Ohio claims that Sealy used the aforementioned license provisions to achieve a division of markets. Ohio concedes that these license provisions may be lawful in and of themselves, but argues that they are unlawful if used as part of a scheme to allocate markets. Ohio claims that Sealy unlawfully exercised its right of first refusal in 1972 to prevent Ohio from acquiring the Florida, Philadelphia, and Pittsburgh licensees as part of the illegal market allocation scheme. Ohio contends that the neighboring licensees feared that if Ohio obtained the three licensees it would engage in vigorous intrabrand competition that the neighboring licensees sought to avoid.
The jury was instructed that it could find for Ohio only if it found that Sealy was engaged in an unlawful scheme to allocate markets. The jury did so find and awarded Ohio more than $6 million damages. Although the jury returned a general verdict, the amount of the verdict "makes it a mathematical certainty that the jury found at least one of Sealy's first-refusal acquisitions ... to have violated the antitrust laws." 585 F.2d at 844.
In the first appeal, Sealy claimed that the district court erred in denying its motion for judgment notwithstanding the verdict because Ohio had failed to introduce sufficient evidence from which a reasonable jury could have found an antitrust violation. After carefully reviewing the record, we concluded that there was sufficient evidence to support the jury finding that Sealy had used the challenged license provisions to achieve an unlawful division of markets. We held that the district court did not err in denying Sealy's motion.1
Sealy also claimed that the court erred in denying its motion for a new trial on the condition that Ohio accept a fifty percent remittitur. The district court held that remittitur was necessary to cure the effects of Ohio's counsels' prejudicial misconduct which led the jury to award excessive damages. Sealy claimed on appeal that the court should have granted a new trial because counsels' misconduct may also have led the jury to err in finding an antitrust violation at all. Sealy argued that the effect of any prejudice could not be said to have been confined solely to the damage award.
In deciding Sealy's claim, we noted that although Ohio was foreclosed "from seeking reinstatement of the 50% remitted now that Sealy attacks the remittitur on appeal," Ohio could argue in defense of its judgment that the district court erred in remitting the verdict. Id. at 840. After reviewing the record, we concluded that there had been no prejudicial misconduct. Id. at 843. Therefore, Sealy was not entitled to a new trial. We held that the court did not err in denying Sealy's motion for a new trial, and we affirmed the remitted jury award.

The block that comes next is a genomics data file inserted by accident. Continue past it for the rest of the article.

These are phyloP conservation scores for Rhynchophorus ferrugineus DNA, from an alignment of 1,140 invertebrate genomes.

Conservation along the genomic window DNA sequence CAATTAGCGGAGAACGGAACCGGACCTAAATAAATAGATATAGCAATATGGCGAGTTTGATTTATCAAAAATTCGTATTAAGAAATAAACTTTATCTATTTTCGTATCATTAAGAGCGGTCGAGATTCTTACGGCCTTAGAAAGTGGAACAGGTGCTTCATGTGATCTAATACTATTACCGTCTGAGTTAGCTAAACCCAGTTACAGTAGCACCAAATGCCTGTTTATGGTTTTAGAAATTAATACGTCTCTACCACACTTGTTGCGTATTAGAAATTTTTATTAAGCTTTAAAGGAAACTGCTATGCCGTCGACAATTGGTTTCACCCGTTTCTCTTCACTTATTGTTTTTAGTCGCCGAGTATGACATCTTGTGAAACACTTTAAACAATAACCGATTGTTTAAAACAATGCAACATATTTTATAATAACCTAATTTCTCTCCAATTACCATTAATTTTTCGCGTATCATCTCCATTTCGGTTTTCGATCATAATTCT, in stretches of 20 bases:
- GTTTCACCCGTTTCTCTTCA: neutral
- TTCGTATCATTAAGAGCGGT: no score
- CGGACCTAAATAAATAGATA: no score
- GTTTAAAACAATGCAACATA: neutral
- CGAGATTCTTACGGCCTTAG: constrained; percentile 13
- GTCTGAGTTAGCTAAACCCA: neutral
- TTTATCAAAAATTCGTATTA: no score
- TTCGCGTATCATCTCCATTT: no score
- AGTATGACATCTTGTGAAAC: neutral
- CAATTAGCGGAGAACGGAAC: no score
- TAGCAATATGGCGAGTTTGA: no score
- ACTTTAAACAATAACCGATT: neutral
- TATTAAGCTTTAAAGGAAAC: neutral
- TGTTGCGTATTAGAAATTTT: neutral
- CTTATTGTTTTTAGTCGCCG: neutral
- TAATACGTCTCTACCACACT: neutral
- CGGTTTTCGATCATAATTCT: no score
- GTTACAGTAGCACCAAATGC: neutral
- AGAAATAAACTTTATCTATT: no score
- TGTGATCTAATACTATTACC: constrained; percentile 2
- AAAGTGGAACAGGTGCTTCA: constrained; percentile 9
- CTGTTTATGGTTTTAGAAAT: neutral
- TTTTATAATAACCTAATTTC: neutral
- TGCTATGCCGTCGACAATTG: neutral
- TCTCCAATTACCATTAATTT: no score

We reversed the judgment, however, to the extent that the district court had refused to award Ohio equitable relief. In denying equitable relief, the district court had assumed that the jury had found only that at least one of Sealy's right of first refusal acquisitions was unlawful. Given that the jury was instructed that it could find Sealy's use of the right of first refusal unlawful only if it found that the right was used as part of an unlawful scheme to allocate markets, the jury must also have found that Sealy was engaged in an unlawful market allocation scheme. Id. at 844. We remanded with instructions to the district court to reconsider "what total mix of equitable relief, if any, might be just in the circumstances," given that Sealy had been found to have engaged in an unlawful scheme to allocate markets. Id. at 845 n.34.
Ohio appeals the district court's denial of its motion for reinstatement of the remitted portion of the judgment. Ohio claims that the district court was bound on remand to enforce our mandate and opinion, in which we held that there had been no prejudicial misconduct necessitating a new trial or remittitur. Ohio contends that the district court should have corrected its erroneous ruling by restoring the remitted portion of the judgment. We disagree.
Indeed, on remand the district court was required to follow the mandate of this court. Banker's Life & Casualty Co. v. Bellanca Corp., 308 F.2d 757, 759 (7th Cir. 1962). Our opinion set forth the law of the case to be enforced by the district court. Hayes v. Thompson, 637 F.2d 483, 487 (7th Cir. 1980). Accord, SEC v. Advance Growth Capital Corp., 539 F.2d 649, 650-51 (7th Cir. 1976). We held that Ohio was foreclosed "from seeking reinstatement of the 50% remitted." 585 F.2d at 840. We further held that the final judgment, insofar as it awarded Ohio $10,222,278 the remitted amount, was affirmed. We instructed the district court to award post-judgment interest and to reconsider whether equitable relief should be awarded. Id. at 847. Thus, our mandate instructed the district court to enforce satisfaction of the remitted judgment. The court was not empowered to reinstate the jury verdict.